Law Librarian Describes Firm's Experience with West KM

Law Librarian, Carol Bannen, has written about "A New Knowledge Management Tool for Law Firms."

The article, which describes Reinhart, Boerner, Van Deuren's experience with West KM, appears in the Summer 2005 issue of Class Action, the newsletter of the Wisconsin Association of Legal Administrators.

September 21, 2005

Blog about Madison Common Council Meeting on Smoking Ban

Kristian Knutsen over at The Daily Page has written a massive blog post on yesterday's Madison Common Council meeting regarding the smoking ban issue and changes to the lobbying ordinance.

Source: Dane 101

Wheeler Report Online Supplement Features Press Releases and Articles on WI Legislative Issues

The Wheeler Report has long been an excellent source of information on Wisconsin bills and legislative activities. In addition to the subscription-based "print" edition, which is now fully electronic, a free online supplement is also available.

The supplement features links to press releases from state officials, agencies, and organizations. Newspaper articles on legislative issues are also available.

Wisconsin Legislature Live Web Broadcasts

Wisconsin Legislature In Session features live broadcasts of the Wisconsin Senate and Assembly proceedings. In Session Assembly (video and audio available) - In Session Senate (audio only)

This excellent resource also includes links to related documents, voting records, calendars, and more.

September 20, 2005

Guide to Capturing Internet Research

Tom Mighell, of Inter Alia, has written a useful article on new tools for capturing your Internet research (pdf). The article, which appears in the Texas Bar Journal, offers advice on:

  • Saving searches (Google's My Search History, Yahoo!'s My Web)
  • Sharing bookmarks (del.icio.us)
  • Collecting content (Net Snippets, OnFolio)
  • Desktop search products (Google, Yahoo!, Copernic Desktop Search)

Source: Inter Alia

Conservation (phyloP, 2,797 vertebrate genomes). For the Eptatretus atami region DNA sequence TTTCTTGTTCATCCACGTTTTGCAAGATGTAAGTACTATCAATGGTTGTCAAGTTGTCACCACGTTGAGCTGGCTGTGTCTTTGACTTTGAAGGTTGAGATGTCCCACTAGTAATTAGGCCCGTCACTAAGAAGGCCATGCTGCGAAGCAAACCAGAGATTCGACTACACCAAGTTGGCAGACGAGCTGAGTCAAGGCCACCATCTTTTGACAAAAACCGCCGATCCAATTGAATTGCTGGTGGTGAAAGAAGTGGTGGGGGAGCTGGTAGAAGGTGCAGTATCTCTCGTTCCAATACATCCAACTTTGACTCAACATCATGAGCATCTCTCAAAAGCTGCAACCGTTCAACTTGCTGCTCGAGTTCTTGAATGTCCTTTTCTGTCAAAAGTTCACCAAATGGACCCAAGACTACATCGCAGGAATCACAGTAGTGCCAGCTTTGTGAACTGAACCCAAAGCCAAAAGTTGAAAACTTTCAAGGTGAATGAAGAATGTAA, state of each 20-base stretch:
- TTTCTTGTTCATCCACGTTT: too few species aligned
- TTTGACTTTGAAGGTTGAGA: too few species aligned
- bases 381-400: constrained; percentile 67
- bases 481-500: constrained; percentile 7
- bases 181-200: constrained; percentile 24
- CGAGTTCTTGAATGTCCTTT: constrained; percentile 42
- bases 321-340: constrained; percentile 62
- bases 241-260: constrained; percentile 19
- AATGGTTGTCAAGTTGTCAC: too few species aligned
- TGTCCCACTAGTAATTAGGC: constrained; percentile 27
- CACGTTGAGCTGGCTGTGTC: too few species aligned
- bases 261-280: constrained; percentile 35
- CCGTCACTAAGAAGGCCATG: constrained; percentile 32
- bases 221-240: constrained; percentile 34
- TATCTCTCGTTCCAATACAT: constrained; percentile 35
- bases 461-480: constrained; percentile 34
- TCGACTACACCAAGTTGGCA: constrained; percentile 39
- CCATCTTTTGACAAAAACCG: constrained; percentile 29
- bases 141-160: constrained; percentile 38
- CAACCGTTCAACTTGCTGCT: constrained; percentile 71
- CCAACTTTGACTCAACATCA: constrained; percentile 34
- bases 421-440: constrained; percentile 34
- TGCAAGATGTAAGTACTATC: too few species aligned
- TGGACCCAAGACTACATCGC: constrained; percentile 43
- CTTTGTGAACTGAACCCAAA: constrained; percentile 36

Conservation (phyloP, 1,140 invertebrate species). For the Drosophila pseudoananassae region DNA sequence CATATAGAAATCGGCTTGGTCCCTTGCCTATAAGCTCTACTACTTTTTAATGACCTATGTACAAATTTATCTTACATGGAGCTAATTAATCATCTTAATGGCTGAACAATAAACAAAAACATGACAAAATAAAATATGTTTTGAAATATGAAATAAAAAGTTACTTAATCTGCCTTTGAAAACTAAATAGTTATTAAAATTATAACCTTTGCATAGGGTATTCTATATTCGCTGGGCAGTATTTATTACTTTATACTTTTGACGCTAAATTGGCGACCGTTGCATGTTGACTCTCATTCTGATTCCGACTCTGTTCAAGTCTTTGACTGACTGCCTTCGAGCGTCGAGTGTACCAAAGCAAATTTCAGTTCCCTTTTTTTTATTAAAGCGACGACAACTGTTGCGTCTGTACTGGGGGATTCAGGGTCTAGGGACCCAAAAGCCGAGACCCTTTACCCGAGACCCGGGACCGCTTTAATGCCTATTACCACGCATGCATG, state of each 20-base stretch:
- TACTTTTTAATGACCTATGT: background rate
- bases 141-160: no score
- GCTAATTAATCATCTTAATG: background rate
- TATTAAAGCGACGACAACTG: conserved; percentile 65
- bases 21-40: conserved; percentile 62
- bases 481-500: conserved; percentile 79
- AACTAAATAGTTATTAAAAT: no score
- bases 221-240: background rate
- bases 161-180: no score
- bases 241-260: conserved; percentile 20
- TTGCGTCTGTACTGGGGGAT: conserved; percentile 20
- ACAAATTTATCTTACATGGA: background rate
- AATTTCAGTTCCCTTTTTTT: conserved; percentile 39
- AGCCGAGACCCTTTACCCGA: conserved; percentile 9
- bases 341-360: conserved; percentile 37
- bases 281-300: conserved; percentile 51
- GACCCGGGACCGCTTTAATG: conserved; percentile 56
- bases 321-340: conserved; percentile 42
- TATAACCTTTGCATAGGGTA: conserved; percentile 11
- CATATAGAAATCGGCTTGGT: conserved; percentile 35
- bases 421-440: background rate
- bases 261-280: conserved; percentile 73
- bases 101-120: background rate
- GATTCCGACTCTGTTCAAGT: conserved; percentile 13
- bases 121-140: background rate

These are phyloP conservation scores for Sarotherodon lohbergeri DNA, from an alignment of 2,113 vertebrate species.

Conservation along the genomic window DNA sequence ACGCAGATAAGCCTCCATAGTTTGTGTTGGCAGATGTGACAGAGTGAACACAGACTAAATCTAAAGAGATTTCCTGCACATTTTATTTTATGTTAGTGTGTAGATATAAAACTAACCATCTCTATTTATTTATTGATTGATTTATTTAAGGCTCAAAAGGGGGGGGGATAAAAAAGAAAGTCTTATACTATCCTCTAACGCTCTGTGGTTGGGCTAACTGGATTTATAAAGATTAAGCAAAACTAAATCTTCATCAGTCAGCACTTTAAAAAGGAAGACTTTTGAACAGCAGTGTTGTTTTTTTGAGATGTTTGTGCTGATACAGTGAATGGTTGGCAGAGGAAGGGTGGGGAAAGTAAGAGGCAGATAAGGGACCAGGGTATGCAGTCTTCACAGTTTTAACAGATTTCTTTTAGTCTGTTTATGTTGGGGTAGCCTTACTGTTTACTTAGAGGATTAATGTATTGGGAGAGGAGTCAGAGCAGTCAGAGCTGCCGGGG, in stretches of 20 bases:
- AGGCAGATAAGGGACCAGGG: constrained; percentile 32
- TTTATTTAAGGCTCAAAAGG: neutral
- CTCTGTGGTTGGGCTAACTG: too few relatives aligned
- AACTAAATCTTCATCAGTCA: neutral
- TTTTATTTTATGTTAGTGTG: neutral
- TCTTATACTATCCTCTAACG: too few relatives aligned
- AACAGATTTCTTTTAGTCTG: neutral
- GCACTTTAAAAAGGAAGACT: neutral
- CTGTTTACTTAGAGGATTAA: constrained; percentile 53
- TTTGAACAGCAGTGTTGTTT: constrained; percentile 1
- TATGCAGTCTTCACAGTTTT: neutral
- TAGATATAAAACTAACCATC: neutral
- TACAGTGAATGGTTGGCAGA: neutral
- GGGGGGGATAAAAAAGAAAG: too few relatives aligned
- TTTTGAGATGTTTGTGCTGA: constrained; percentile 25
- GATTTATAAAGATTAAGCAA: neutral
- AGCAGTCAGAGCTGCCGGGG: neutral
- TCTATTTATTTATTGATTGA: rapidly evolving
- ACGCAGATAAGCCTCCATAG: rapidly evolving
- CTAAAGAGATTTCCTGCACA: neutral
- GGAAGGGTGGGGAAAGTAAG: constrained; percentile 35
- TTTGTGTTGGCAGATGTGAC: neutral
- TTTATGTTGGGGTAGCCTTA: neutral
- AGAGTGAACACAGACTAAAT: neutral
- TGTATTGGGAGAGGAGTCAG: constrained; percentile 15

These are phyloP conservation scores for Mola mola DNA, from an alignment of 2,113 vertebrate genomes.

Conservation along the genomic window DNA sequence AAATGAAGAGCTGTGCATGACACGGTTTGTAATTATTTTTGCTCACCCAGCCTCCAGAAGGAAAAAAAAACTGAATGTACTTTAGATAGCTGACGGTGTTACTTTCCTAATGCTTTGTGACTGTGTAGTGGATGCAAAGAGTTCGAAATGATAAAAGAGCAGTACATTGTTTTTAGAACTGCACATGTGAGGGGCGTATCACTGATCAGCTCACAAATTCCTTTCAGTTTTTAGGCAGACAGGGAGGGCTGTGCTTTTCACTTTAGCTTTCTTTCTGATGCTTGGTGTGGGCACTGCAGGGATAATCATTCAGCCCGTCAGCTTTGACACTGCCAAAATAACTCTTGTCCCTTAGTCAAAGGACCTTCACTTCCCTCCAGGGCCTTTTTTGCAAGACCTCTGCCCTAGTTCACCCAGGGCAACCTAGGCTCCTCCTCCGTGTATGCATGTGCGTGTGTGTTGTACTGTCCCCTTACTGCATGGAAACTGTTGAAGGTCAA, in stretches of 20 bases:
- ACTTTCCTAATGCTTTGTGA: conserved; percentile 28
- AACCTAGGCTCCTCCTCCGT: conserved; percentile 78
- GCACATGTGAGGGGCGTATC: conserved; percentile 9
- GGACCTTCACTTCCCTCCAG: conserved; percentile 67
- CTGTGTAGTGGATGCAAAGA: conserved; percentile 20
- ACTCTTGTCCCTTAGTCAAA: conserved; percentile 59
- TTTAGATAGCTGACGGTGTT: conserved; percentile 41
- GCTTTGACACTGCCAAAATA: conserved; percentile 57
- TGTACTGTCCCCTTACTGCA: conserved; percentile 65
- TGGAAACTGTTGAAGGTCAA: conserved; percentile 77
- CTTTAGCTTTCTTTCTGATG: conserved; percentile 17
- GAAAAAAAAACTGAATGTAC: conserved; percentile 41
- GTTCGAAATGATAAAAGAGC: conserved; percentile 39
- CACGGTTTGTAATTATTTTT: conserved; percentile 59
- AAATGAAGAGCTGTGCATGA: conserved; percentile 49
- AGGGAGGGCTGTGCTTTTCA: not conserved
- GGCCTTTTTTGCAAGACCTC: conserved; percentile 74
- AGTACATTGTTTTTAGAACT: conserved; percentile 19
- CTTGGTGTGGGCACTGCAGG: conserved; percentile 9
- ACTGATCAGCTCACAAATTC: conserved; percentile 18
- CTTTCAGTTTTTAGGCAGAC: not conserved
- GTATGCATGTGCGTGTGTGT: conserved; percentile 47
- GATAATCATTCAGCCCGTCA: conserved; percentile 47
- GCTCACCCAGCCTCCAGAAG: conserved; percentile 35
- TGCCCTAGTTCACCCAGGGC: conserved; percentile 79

New Web Address for Milwaukee Common Council's Legislative Information Program

According to the City of Milwaukee Web site, the Common Council's legislative information program (Legistar) has been upgraded and has a new location.

For anyone interested in the business of the Milwaukee Common Council, the legislative information program site is a tremendous resource. It offers detailed information about resolutions, ordinances, and other matters for the council and its committees. It includes legislation status, history, sponsors, full text legislation and related documents. A schedule of meetings and events and a directory of offices and people is also featured.

September 19, 2005

"Desperate Librarians" Pose for Calendar

From JS Online: Inspired by the movie "Calendar Girls," in which the members of a stuffy British women's club pose semi-nude for a charity calendar, six Waupaca-area library administrators have produced "Desperate Librarians," a sexy but tasteful calendar they're selling to raise money for their libraries.

Not sure what to say about this one, so "no comment."

Fall Legislative Schedule

What on the schedule for this fall's legislative session? According to JS Online:

Among the dozens of pieces of legislation are bills that would allow residents to carry concealed weapons; prevent University of Wisconsin System students from receiving emergency contraception; enable doctors and pharmacists to object on moral grounds to performing certain procedures; and create statewide smoking standards for restaurants and other businesses.

New Book - Lowering the Bar: Lawyer Jokes and Legal Culture

In the mood for a good laugh? Check out "Lowering the Bar: Lawyer Jokes and Legal Culture," a new book by UW Law School's own professor Marc Galanter. From Channel3000:

Galanter says lawyer jokes seem to be oddly American, and his book traces legal history trends back to the 1950s.